Where’s the Beef?

When I grew up, I either had to get up off the couch to change the channel or watch the commercial. Often I had a book nearby so I’d just crack open the book while the commercial played on. Nowadays it slightly amuses me that as many people watch the Super Bowl for the ads as watch the game itself. Nevertheless, I remember hearing the catchy slogans as I turned the page of a Trixie Belden novel. Where’s the beef? Silly, rabbit, Trix are for Kids. Tastes great; less filling. Those are three slogans I can recite off the top of my head. Even today when three of my kids look at me and say “not me” to the question of who left the towel on the bathroom floor, I often want to burst into the jingle from Oscar Mayer where my bologna has a first name and it’s O-S-C-A-R. All of these slogans, though, show my age. Nowadays, slogans are even shorter and to the point: Just Do It. Think Differently. Coffee Inspires Everything. While some slogans stand the test of time (such as M&M’s Melt in your mouth, not in your hands), advertising executives come up with new slogans for new products and new companies. As a writer, however, I have to be careful that my twenty-five-year-old heroine doesn’t spout a slogan that probably stayed in the eighties or nineties. The same applies to certain words that apply to fads or past products. Memorex? Album? Floppy Disk? Those were all part of my vocabulary a while back. Now? Not so much. Our vocabulary changes and adjusts to the times. If you’re a writer, you need to adjust and know what your character would and wouldn’t say. In the same regard, if you’re writing a book set in 1985 or earlier, your character would look at you with a blank stare if you brought up an emoji or claimed you were hangry or refer to the web as anything other than something a spider weaves. Even phrases that refer to a person’s type changes with the times. When I was a teenager, a boy might be asked if he was a Ginger or Mary Ann type of guy. A while back, I’d heard this had changed to Betty or Veronica. I just googled it. Thanks to Riverdale, the question of Betty or Veronica is still in common usage.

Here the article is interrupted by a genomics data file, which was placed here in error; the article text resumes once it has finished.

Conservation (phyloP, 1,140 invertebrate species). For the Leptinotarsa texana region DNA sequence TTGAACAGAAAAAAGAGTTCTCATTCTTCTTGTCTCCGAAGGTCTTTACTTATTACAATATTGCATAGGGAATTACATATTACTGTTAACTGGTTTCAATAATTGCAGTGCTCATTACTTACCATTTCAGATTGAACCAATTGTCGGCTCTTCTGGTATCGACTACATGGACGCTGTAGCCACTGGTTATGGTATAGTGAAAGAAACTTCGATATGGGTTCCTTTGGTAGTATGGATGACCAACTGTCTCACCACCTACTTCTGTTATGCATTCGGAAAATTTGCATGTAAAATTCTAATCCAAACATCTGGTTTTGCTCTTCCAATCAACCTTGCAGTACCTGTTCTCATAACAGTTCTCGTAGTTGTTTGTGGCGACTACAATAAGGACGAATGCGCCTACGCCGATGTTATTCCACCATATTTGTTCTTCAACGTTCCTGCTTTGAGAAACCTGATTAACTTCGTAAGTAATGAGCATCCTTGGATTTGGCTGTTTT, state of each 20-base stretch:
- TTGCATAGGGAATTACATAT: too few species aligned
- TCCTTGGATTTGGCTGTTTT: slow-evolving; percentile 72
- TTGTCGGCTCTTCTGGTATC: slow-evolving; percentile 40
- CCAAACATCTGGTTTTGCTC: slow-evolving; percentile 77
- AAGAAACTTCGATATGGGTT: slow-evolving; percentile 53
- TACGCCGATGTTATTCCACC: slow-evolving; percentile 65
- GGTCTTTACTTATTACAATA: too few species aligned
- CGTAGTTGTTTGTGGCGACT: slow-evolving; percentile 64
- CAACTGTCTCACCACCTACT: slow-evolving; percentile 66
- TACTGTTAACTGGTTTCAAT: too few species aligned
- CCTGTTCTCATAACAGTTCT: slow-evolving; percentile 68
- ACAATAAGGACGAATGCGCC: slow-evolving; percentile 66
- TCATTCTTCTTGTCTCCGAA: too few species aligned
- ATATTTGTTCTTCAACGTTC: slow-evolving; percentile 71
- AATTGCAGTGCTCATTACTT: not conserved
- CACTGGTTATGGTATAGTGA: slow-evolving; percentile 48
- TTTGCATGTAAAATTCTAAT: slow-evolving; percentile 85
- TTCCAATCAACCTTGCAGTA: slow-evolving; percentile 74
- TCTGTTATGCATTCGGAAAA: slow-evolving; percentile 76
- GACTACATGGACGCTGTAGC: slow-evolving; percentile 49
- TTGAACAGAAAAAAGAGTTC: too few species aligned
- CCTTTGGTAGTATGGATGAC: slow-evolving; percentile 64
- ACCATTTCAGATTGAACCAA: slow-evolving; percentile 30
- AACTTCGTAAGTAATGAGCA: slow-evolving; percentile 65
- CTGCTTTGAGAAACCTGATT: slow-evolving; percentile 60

Popular slang words or phrases or slogans change with the times, but they can just as easily reveal a person’s age. What word or phrase or slogan do you catch yourself saying (let’s keep it clean, please) where your child or teenager looks at you as if you’re from another planet? If you’re a writer, let me know what phrase your character said that you had to delete during revisions because you realized someone younger than yourself wouldn’t say that?

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